That's a whole lot of zeros.
Only six companies in the world are worth at least $1 trillion. Tesla is now one of them. Following the announcement earlier this week of rental car company Hertz's $4.4 billion order for 100,000 units of the Tesla Model 3, the EV automaker's shares rallied more than 12 percent. Shares closed that day at $1,025. Combined with an influential Morgan Stanley auto analyst raising his Tesla target share price to $1,200, the automaker has hit that $1 trillion mark.
It joins an exclusive club of companies that have already done so, including Apple, Google's parent company Alphabet, and Amazon. Tesla is the second-fastest company to ever reach this value following its founding over 12 years ago.
Only Facebook beat it to the punch when it was around 9 years old. Heck, it took Apple 37 years to do so. CEO and co-founder Elon Musk has a 23 percent stake in the company. He's now worth about $230 billion. Just to give everyone an idea of how much more valuable Tesla is compared to rivals, the world's second most valuable automaker, Toyota, has a market cap of around $280 million. All the more impressive is that Tesla produces far fewer vehicles annually than Toyota.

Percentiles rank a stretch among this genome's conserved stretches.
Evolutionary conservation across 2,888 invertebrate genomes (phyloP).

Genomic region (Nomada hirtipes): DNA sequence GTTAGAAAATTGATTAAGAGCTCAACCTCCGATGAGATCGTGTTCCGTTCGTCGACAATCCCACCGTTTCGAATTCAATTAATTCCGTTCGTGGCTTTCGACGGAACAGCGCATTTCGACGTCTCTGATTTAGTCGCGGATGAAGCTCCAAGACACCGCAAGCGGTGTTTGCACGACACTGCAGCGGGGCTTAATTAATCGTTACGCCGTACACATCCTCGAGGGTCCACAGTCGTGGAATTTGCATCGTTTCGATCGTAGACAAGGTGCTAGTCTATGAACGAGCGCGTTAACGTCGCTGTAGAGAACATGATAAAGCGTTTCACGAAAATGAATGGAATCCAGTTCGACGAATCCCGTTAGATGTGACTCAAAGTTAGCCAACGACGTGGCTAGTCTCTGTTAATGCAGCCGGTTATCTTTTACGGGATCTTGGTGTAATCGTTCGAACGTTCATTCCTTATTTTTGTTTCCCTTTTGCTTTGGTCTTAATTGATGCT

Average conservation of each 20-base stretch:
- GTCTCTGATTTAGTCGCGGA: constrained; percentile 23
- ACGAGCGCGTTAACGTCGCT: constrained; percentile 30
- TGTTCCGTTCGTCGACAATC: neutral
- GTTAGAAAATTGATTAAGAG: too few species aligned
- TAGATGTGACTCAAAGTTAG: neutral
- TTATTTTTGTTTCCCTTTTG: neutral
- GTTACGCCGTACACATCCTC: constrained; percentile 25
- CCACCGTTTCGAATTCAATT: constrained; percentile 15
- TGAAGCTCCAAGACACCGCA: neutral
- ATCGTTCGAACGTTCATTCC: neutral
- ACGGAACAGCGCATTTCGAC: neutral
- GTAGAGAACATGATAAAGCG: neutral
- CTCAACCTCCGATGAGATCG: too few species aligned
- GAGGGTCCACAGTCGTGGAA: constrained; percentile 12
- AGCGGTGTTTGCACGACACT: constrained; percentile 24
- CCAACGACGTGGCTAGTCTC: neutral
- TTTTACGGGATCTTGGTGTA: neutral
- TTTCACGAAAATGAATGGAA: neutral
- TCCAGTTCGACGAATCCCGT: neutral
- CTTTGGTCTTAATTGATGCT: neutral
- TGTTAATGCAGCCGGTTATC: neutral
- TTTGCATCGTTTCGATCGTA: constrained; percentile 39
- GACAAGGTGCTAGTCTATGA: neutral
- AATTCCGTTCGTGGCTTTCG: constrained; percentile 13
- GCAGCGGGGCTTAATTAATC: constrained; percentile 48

Last year, Tesla sold half a million cars globally. Toyota sold around 9.5 million vehicles. So far in 2021, Tesla has sold some 627,000 vehicles and counting.
It'd very much like to reach 1 million before the end of the year. Okay, so how and why is Tesla worth so much more than every other automaker when it produces relatively far fewer cars annually? Because of its influence, specifically in innovative technology, design, and general consumer demand.
The question now is whether Tesla will remain part of the $1 trillion company club. Chances are it will. It's about to open two new factories (Austin and Berlin), launch new vehicles (the Cybertruck), and continue to release updated versions of its Full Self-Driving driver-assist technology. Much to the chagrin of legacy automakers, Tesla's influence is showing no signs of slowing down.